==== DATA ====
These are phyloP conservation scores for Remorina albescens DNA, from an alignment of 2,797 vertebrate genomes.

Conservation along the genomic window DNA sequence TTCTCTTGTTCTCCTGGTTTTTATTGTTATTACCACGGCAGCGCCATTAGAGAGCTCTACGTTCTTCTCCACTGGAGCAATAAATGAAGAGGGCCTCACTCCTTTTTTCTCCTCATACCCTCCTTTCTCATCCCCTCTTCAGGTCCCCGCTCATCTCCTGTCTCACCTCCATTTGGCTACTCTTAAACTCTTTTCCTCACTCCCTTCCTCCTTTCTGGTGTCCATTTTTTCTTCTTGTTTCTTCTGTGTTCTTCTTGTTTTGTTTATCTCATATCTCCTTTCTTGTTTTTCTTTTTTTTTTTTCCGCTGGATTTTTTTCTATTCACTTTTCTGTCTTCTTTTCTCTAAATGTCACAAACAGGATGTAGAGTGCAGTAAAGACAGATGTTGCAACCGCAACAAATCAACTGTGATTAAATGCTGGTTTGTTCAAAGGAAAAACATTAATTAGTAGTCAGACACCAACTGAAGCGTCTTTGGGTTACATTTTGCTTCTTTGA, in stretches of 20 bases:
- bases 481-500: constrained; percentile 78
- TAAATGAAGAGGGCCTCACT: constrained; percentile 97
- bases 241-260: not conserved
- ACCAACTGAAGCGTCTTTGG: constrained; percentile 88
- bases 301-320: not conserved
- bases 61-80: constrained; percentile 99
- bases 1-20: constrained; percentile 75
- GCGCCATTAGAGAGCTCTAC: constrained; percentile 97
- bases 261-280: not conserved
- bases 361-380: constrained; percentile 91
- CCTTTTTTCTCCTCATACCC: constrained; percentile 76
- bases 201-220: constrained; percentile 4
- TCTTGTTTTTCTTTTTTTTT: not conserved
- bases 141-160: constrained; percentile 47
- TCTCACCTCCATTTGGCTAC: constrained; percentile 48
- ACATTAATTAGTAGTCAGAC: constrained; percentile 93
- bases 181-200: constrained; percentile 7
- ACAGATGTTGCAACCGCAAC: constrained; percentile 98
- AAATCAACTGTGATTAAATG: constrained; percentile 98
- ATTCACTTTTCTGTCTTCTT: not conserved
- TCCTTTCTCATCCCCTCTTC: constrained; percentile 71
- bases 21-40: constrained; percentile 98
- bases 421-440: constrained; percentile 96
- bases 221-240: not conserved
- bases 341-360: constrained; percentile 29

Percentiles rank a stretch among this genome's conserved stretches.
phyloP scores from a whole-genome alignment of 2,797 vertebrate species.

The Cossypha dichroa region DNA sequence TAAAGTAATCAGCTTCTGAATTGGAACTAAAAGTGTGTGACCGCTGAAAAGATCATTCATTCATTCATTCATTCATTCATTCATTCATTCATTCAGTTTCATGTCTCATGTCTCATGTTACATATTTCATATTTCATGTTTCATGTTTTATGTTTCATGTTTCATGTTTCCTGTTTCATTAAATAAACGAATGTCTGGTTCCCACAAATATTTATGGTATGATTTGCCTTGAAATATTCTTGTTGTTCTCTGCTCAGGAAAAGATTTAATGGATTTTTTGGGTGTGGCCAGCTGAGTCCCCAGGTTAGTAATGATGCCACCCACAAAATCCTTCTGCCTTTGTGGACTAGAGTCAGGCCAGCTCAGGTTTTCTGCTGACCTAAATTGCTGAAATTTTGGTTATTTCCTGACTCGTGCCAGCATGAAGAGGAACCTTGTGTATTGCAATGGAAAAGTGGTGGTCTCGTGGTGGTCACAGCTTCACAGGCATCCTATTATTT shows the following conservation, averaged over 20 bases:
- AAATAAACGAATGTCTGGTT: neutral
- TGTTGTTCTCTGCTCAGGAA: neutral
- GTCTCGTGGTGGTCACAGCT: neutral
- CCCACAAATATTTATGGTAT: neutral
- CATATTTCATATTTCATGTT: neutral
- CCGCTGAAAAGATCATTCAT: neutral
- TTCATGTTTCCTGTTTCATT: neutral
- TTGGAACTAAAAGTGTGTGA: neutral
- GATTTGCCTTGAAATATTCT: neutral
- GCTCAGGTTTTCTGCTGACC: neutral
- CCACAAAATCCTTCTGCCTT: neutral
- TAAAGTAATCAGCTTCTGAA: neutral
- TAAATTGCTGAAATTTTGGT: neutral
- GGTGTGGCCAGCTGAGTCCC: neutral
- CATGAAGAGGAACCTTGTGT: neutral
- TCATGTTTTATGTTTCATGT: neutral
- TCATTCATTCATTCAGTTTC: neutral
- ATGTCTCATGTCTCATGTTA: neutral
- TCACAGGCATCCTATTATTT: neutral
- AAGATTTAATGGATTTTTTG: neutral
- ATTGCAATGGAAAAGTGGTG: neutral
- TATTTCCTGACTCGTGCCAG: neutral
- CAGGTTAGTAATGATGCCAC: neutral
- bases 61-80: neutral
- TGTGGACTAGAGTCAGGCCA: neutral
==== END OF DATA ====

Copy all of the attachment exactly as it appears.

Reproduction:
These are phyloP conservation scores for Remorina albescens DNA, from an alignment of 2,797 vertebrate genomes.

Conservation along the genomic window DNA sequence TTCTCTTGTTCTCCTGGTTTTTATTGTTATTACCACGGCAGCGCCATTAGAGAGCTCTACGTTCTTCTCCACTGGAGCAATAAATGAAGAGGGCCTCACTCCTTTTTTCTCCTCATACCCTCCTTTCTCATCCCCTCTTCAGGTCCCCGCTCATCTCCTGTCTCACCTCCATTTGGCTACTCTTAAACTCTTTTCCTCACTCCCTTCCTCCTTTCTGGTGTCCATTTTTTCTTCTTGTTTCTTCTGTGTTCTTCTTGTTTTGTTTATCTCATATCTCCTTTCTTGTTTTTCTTTTTTTTTTTTCCGCTGGATTTTTTTCTATTCACTTTTCTGTCTTCTTTTCTCTAAATGTCACAAACAGGATGTAGAGTGCAGTAAAGACAGATGTTGCAACCGCAACAAATCAACTGTGATTAAATGCTGGTTTGTTCAAAGGAAAAACATTAATTAGTAGTCAGACACCAACTGAAGCGTCTTTGGGTTACATTTTGCTTCTTTGA, in stretches of 20 bases:
- bases 481-500: constrained; percentile 78
- TAAATGAAGAGGGCCTCACT: constrained; percentile 97
- bases 241-260: not conserved
- ACCAACTGAAGCGTCTTTGG: constrained; percentile 88
- bases 301-320: not conserved
- bases 61-80: constrained; percentile 99
- bases 1-20: constrained; percentile 75
- GCGCCATTAGAGAGCTCTAC: constrained; percentile 97
- bases 261-280: not conserved
- bases 361-380: constrained; percentile 91
- CCTTTTTTCTCCTCATACCC: constrained; percentile 76
- bases 201-220: constrained; percentile 4
- TCTTGTTTTTCTTTTTTTTT: not conserved
- bases 141-160: constrained; percentile 47
- TCTCACCTCCATTTGGCTAC: constrained; percentile 48
- ACATTAATTAGTAGTCAGAC: constrained; percentile 93
- bases 181-200: constrained; percentile 7
- ACAGATGTTGCAACCGCAAC: constrained; percentile 98
- AAATCAACTGTGATTAAATG: constrained; percentile 98
- ATTCACTTTTCTGTCTTCTT: not conserved
- TCCTTTCTCATCCCCTCTTC: constrained; percentile 71
- bases 21-40: constrained; percentile 98
- bases 421-440: constrained; percentile 96
- bases 221-240: not conserved
- bases 341-360: constrained; percentile 29

Percentiles rank a stretch among this genome's conserved stretches.
phyloP scores from a whole-genome alignment of 2,797 vertebrate species.

The Cossypha dichroa region DNA sequence TAAAGTAATCAGCTTCTGAATTGGAACTAAAAGTGTGTGACCGCTGAAAAGATCATTCATTCATTCATTCATTCATTCATTCATTCATTCATTCAGTTTCATGTCTCATGTCTCATGTTACATATTTCATATTTCATGTTTCATGTTTTATGTTTCATGTTTCATGTTTCCTGTTTCATTAAATAAACGAATGTCTGGTTCCCACAAATATTTATGGTATGATTTGCCTTGAAATATTCTTGTTGTTCTCTGCTCAGGAAAAGATTTAATGGATTTTTTGGGTGTGGCCAGCTGAGTCCCCAGGTTAGTAATGATGCCACCCACAAAATCCTTCTGCCTTTGTGGACTAGAGTCAGGCCAGCTCAGGTTTTCTGCTGACCTAAATTGCTGAAATTTTGGTTATTTCCTGACTCGTGCCAGCATGAAGAGGAACCTTGTGTATTGCAATGGAAAAGTGGTGGTCTCGTGGTGGTCACAGCTTCACAGGCATCCTATTATTT shows the following conservation, averaged over 20 bases:
- AAATAAACGAATGTCTGGTT: neutral
- TGTTGTTCTCTGCTCAGGAA: neutral
- GTCTCGTGGTGGTCACAGCT: neutral
- CCCACAAATATTTATGGTAT: neutral
- CATATTTCATATTTCATGTT: neutral
- CCGCTGAAAAGATCATTCAT: neutral
- TTCATGTTTCCTGTTTCATT: neutral
- TTGGAACTAAAAGTGTGTGA: neutral
- GATTTGCCTTGAAATATTCT: neutral
- GCTCAGGTTTTCTGCTGACC: neutral
- CCACAAAATCCTTCTGCCTT: neutral
- TAAAGTAATCAGCTTCTGAA: neutral
- TAAATTGCTGAAATTTTGGT: neutral
- GGTGTGGCCAGCTGAGTCCC: neutral
- CATGAAGAGGAACCTTGTGT: neutral
- TCATGTTTTATGTTTCATGT: neutral
- TCATTCATTCATTCAGTTTC: neutral
- ATGTCTCATGTCTCATGTTA: neutral
- TCACAGGCATCCTATTATTT: neutral
- AAGATTTAATGGATTTTTTG: neutral
- ATTGCAATGGAAAAGTGGTG: neutral
- TATTTCCTGACTCGTGCCAG: neutral
- CAGGTTAGTAATGATGCCAC: neutral
- bases 61-80: neutral
- TGTGGACTAGAGTCAGGCCA: neutral